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Stocks, US yields climb after inflation data


Stocks, US yields climb after inflation data By Reuters

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Published Mar 11, 2024 10:36PM ET
Updated Mar 12, 2024 04:36PM ET

© Reuters. A passerby walks past in front of an electric screen displaying Japan’s Nikkei share average outside a brokerage in Tokyo, Japan February 13, 2024. REUTERS/Issei Kato

By Chuck Mikolajczak

NEW YORK (Reuters) -A gauge of global stocks was set to snap a two-session fall on Tuesday, rising along with Treasury yields after data showed U.S. inflation remained sticky in February, indicating the Federal Reserve could keep interest rates higher for longer than is currently expected.

The consumer price index (CPI) rose 0.4% last month amid higher costs for gasoline and shelter, the Labor Department said, matching the estimate of economists polled by Reuters, after climbing 0.3% in January.

In the 12 months through February, the CPI increased by 3.2%, just above the 3.1% estimate, after advancing 3.1% through January.

On Wall Street, the S&P 500 registered another record high, buoyed in part by a surge in Oracle (NYSE:ORCL) shares. The Dow Jones Industrial Average rose 235.83 points, or 0.61%, to 39,005.49, the S&P 500 gained 57.33 points, or 1.12%, to 5,175.27 and the Nasdaq Composite increased 246.36 points, or 1.54%, to 16,265.64.

U.S. Treasury yields also advanced after the data, with the yield on benchmark U.S. 10-year notes up 4.9 basis points to 4.153% after reaching a session high of 4.172% following a soft auction of $39 billion by the Treasury.

“The hotter inflation is an indication that the consumer is doing well, that there’s pricing power in this economy that companies are taking advantage of, and the other data tells us that it’s not hurting somewhat,” said Rob Haworth, senior investment strategist at U.S. Bank Wealth Management in Seattle.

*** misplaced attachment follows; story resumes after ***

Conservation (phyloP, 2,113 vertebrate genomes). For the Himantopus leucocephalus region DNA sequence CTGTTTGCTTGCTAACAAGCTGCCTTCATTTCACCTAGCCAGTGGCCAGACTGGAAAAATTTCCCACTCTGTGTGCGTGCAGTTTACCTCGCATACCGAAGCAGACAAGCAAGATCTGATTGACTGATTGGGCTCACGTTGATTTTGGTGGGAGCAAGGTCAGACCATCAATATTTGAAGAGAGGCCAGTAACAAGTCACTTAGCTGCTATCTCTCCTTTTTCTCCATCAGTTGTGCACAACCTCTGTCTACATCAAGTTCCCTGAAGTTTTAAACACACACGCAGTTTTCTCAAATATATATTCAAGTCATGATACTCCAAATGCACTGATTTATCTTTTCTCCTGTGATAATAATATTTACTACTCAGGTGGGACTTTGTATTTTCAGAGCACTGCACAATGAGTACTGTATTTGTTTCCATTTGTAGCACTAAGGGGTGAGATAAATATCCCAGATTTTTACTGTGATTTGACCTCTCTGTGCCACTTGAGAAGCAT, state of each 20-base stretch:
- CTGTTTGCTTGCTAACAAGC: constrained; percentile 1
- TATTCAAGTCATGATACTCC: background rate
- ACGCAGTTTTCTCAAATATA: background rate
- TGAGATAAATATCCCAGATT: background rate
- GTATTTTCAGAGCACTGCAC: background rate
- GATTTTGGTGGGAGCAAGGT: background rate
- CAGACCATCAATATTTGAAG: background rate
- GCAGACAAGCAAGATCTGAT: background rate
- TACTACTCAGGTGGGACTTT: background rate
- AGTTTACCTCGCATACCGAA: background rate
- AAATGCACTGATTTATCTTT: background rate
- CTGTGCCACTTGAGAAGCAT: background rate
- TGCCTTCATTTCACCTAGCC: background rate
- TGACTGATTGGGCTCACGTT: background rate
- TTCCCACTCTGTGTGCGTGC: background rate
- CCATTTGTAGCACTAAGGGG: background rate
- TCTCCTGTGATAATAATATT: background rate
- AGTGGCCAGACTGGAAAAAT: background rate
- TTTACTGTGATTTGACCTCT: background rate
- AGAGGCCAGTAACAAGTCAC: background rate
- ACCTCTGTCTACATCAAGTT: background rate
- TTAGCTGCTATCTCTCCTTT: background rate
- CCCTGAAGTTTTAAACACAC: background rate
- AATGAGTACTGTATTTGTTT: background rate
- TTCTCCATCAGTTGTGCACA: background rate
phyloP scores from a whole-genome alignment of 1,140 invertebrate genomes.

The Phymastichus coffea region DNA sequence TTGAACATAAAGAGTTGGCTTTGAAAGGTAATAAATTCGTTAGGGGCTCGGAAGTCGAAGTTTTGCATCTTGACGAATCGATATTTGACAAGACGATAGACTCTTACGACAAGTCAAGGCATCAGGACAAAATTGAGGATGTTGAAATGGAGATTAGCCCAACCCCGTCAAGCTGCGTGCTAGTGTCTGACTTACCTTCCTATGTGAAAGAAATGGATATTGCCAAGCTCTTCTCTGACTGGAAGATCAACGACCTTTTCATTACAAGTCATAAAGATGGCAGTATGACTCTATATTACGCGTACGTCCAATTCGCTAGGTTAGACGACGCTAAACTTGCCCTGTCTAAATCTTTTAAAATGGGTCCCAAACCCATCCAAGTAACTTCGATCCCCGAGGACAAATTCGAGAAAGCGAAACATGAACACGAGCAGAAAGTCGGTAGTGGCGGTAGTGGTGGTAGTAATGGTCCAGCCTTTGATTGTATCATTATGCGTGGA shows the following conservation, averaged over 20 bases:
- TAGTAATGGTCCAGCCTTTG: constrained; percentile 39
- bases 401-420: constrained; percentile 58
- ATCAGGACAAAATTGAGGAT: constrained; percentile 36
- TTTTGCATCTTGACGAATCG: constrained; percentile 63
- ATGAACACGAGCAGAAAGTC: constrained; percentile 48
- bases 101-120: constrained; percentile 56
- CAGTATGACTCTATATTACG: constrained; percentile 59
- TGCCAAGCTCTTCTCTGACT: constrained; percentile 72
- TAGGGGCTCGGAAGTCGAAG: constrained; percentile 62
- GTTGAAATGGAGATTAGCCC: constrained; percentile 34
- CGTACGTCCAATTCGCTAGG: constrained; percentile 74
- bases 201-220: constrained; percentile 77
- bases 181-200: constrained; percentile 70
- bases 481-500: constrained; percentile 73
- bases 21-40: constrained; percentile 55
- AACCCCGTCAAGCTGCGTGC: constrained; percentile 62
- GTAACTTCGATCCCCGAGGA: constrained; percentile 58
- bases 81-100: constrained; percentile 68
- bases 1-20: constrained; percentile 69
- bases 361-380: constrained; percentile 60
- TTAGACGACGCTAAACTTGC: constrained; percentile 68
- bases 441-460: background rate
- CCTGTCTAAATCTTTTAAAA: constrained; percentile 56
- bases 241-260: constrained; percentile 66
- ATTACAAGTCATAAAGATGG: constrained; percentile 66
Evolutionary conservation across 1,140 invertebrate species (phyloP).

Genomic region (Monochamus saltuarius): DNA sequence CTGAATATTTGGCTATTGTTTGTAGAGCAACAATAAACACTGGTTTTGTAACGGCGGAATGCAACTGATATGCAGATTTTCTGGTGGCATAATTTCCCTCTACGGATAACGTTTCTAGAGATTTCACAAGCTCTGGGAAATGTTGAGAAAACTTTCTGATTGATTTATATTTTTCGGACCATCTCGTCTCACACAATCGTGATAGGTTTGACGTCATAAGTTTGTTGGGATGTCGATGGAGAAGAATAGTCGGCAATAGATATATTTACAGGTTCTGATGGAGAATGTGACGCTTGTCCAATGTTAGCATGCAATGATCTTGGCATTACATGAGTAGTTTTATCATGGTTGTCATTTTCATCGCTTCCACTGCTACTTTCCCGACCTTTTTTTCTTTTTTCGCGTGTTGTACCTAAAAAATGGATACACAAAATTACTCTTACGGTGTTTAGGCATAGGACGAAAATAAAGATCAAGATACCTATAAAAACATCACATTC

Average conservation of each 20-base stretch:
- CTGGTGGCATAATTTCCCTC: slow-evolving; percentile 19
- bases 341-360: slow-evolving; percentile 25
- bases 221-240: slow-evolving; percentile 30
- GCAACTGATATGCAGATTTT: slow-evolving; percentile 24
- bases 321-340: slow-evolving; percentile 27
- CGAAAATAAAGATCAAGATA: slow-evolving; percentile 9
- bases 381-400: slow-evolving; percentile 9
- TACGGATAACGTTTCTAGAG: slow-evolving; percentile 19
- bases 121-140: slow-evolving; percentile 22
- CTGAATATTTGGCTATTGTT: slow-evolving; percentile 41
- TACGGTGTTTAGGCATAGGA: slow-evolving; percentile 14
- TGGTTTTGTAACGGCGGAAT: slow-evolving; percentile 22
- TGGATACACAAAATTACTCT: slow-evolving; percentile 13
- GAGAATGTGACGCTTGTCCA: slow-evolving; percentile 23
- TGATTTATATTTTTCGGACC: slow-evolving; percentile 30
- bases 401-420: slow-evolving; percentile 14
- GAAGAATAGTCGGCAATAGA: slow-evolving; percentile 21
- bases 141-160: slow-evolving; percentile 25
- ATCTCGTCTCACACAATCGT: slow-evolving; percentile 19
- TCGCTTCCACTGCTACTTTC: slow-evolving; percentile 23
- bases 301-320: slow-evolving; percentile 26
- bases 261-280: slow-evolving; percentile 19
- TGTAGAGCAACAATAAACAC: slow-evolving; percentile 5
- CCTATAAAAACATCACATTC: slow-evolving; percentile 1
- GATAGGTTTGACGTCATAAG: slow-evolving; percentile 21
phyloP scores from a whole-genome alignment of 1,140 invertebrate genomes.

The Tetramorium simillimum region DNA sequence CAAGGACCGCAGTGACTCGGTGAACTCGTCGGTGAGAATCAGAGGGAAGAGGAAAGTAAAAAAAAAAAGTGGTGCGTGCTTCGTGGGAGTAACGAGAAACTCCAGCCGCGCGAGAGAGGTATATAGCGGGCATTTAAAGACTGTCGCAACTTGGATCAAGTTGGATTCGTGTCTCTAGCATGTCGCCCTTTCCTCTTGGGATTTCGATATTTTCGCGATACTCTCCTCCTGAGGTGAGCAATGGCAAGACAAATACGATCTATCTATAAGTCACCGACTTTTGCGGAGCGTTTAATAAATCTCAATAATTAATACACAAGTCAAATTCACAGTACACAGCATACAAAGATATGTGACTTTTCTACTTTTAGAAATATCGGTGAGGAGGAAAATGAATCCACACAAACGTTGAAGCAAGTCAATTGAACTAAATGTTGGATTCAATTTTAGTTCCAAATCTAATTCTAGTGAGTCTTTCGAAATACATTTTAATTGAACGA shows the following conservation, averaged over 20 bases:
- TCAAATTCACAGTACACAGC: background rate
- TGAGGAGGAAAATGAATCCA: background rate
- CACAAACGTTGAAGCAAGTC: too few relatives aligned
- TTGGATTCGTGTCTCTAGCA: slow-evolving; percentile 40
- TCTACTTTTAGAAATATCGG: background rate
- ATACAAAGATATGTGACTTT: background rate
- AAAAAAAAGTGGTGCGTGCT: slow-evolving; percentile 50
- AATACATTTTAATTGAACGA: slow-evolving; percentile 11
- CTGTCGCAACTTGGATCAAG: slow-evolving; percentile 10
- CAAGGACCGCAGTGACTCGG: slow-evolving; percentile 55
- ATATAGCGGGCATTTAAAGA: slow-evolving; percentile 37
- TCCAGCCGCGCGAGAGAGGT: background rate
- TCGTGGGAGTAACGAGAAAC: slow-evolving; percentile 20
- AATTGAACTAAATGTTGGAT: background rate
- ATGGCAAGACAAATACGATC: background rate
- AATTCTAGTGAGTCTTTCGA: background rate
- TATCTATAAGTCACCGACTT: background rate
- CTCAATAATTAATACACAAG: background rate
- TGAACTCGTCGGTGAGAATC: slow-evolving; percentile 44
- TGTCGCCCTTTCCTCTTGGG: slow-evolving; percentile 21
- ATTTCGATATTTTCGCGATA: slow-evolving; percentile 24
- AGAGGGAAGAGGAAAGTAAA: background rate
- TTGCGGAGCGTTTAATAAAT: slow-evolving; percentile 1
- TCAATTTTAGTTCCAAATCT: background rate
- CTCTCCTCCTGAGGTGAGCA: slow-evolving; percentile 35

“However, the bond market has to factor in what is the Fed’s reaction function going to be to a somewhat more robust economy. And that’s higher for longer and that’s where you have to have rates come up kind of across the board.”

The 2-year note yield, which typically moves in step with interest rate expectations, rose 5.9 basis points to 4.5925%.

Market expectations for the timing of the Fed’s first rate cut remained largely unchanged, pricing in a 69.8% chance of a cut of at least 25 basis points in June, according to CME’s FedWatch Tool, down from 71.7% in the prior session.

MSCI’s gauge of stocks across the globe rose 7.08 points, or 0.92%, to 775.85 following two straight declines. In Europe, the STOXX 600 index closed up 1% at a record, while the broad FTSEurofirst 300 index rose 19.77 points, or 0.99%

The dollar also strengthened after the data. The dollar index gained 0.17% at 102.96, with the euro down 0.06% at $1.0919.

The Japanese yen weakened further against the greenback and was last off 0.5% against the greenback at 147.67 per dollar.

The yen had earlier softened against the dollar before the US inflation data after Bank of Japan Governor Kazuo Ueda gave a slightly bleaker assessment of the country’s economy than he had in January, dampening hopes the central bank might abandon its negative rate policy when it meets this month.

Sterling was down 0.16% at $1.279 after data showed UK wage growth cooled slightly more than expected last month, putting a bit more pressure on the Bank of England to cut rates sooner rather than later.

In commodities, U.S. crude settled down 0.47% to $77.56 a barrel and Brent settled down 0.35% to $81.92 per barrel, as the market weighed the inflation data and a higher-than-expected forecast for U.S. crude oil production.

Stocks, US yields climb after inflation data

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